people. The parks give us a sense of awe, a sense of wonder, and in return I think we understand what a tremendous gift they will be for future generations of Americans.” The 325-seat giant screen theater features the latest in motion picture projection – a laser-illuminated digital projection system with full 4K resolution. Other movies running daily include the Naval Aviation Museum Foundation’s flagship film, “The Magic of Flight,” and “D-Day: Normandy 1942.” General admission is $8.75. Discount admission is $8.25 for children ages 5 to 12 (ages 4 and younger are free), senior citizens age 62 or older, military (active, reserve, or retired) and foundation members.

At the movies FRIDAY

“The Jungle Book” (2D), PG, 5 p.m.; “Mother’s Day,” PG-13, 7:30 p.m.; “The Huntsman: Winter War,” PG-13, 5:30 p.m.; “Keanu,” R, 8 p.m.


“The Jungle Book” (3D), PG, noon; “Mother’s Day,” PG-13, 2:30 p.m.; “Keanu,” R, 5 p.m.; “Barbershop: The Next Cut,” PG-13, 12:30 p.m.; “The Jungle Book” (2D), PG, 3 p.m. and 5:30 p.m.; “Elvis and Nixon,” R, 8 p.m.


“The Jungle Book” (3D), PG, noon; “The Jungle Book” (2D), PG, 2:30 p.m. and 5 p.m.; “The Boss,” R, 7:30 p.m.; “Barbershop: The Next Cut,” PG-13, 12:30 p.m.; “The Huntsman: Winter War,” PG-13, 3 p.m.; “Mother’s Day,” PG-13, 5:30 p.m.; “Keanu,” R, 8 p.m.


“The Jungle Book” (3D), PG, 2 p.m.; “Mother’s Day,” PG-13, 4:30 p.m.; “Criminal,” R, 7 p.m.; “The Huntsman: Winter War,” PG-13, 2:30 p.m.; “The Jungle Book” (2D), PG, 5 p.m.; “Keanu,” R, 7:30 p.m.


“Elvis and Nixon,” R, 5 p.m.; “The Huntsman: Winter War,” PG-13, 7 p.m.; “Mother’s Day,” PG-13, 5:10 p.m.; “Keanu,” R, 7:30 p.m.


Free admission to all movies: “Zootopia,” R, 1 p.m. and 4 p.m.; “The Boss,” R, 7 p.m.; “The Jungle Book” (2D), PG, noon and 3 p.m.; “Barbershop: The Next Cut,” PG-13, 6 p.m.


“The Huntsman: Winter War,” PG-13, 5 p.m.; “Keanu,” R, 7:10 p.m.; “Mother’s Day,” PG-13, 5:10 p.m.; “Elvis and Nixon,” R, 7:30 p.m.

COST Regular: $3 adults, $1.50 children ages 6-11, free for 5 and younger 3D shows: $5 adults, $3 children ages 6-11, free for 5 and younger

Details: 452-3522 or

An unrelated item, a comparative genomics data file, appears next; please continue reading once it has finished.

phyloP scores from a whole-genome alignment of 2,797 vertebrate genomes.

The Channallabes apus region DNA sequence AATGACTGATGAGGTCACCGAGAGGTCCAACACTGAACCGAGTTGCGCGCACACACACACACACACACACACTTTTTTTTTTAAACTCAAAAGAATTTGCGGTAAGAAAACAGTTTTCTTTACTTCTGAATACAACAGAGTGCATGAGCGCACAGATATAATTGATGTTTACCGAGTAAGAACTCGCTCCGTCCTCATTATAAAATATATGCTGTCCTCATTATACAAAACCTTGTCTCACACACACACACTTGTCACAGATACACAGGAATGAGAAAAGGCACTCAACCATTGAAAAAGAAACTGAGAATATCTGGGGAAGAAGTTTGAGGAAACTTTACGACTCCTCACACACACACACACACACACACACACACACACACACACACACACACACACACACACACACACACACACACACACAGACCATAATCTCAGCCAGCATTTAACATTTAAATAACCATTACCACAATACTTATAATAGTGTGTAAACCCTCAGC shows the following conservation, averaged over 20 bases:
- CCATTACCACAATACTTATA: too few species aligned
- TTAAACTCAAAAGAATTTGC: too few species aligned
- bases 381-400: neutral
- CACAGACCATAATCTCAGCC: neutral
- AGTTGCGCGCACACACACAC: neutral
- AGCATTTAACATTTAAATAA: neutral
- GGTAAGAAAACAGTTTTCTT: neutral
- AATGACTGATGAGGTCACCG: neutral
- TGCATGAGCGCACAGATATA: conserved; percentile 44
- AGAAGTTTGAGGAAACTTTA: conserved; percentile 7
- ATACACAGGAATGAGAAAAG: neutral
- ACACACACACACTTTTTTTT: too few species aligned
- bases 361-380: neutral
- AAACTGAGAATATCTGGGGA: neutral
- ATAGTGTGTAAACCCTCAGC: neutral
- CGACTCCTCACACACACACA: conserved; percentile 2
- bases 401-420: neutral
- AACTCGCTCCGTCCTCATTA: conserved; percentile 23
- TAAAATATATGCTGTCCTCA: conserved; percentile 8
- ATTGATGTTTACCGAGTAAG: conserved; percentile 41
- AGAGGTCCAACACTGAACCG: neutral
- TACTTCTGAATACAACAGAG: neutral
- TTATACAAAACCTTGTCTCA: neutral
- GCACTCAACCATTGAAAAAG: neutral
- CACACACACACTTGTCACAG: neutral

TheNASPMorale,WelfareandRecreation (MWR)departmenthasanumberofupcomingeventsandactivities.Formoreinformation, call452-3806,ext.3100,orgototheMWR • Movies on the Lawn: “Alvin & the Chipmunks: The Road Chip,” rated PG, is scheduled for tomorrow, May 28. Free family movies will be shown every second and fourth Saturday through Aug. 13 at dusk in front of the Portside Gym, Bldg. 627. You can also enjoy some free popcorn. Bring your lawn chair, blankets and coolers. In case of rain, movies will be canceled. For information, call 452-2372. • Aquatics: NASP beaches and pools are scheduled to open for the summer season tomorrow, May 28. For more information on aquatics programs, call 452-9429 or go to and choose fitness/aquatics from the menu. • Summer Day • Youth Sports pro Camps: Weekly football camp: Regiscamps, May 31 to tration is open for a free Aug. 9. From 6 pro football camp with a.m. to 6 p.m. at kicker Graham Gano NASP Youth scheduled for July 19Center; from 5 20 at NASP Barrancas a.m. to 7 p.m. at Ball Field. You can find NASP Corry Sta- registration forms under tion School Age Youth Sports on MWR Care. For ages 5 webpage ( (kindergarten) to 12. Pre-register at You should return w w w . m i l i t a r y the registration forms c h i l d c a r e . c o m . to NASP or Corry StaFor information, tion youth centers, or call 452-2417 or e-mail completed 453-6310. registration forms to • Navy Youth Sports Track Team: Registration open through June 3 at NASP Youth Center, Bldg. 3690. Training season is June 6 to July 29. Team events will be held at NASP Corry Station track. Open to ages 718 (high school) authorized dependents of active-duty or retired military, DoD employees, contractors and reservists. For information, call 452-3810 or 452-2417. • Navy Youth Sports Tennis Lessons: Registration open through June 3 at NASP Youth Center, Bldg. 3690. Training season is June 14 to Aug. 4. Lesson will be at A.C. Read Tennis Courts at NASP. Open to ages 5-18 (high school) authorized dependents of active-duty or retired military, DoD employees, contractors and reservists. For information, call 452-3810 or 452-2417. • Job openings: Navy Gateway Inns & Suites is hiring. Apply at or Full and part-time positions available including front desk, housekeeping, maintenance, supervisors, management and laundry at 70 locations worldwide. For information on application status and/or questions regarding the recruiting process, contact the NAF Personnel Office at 452-4675 or go to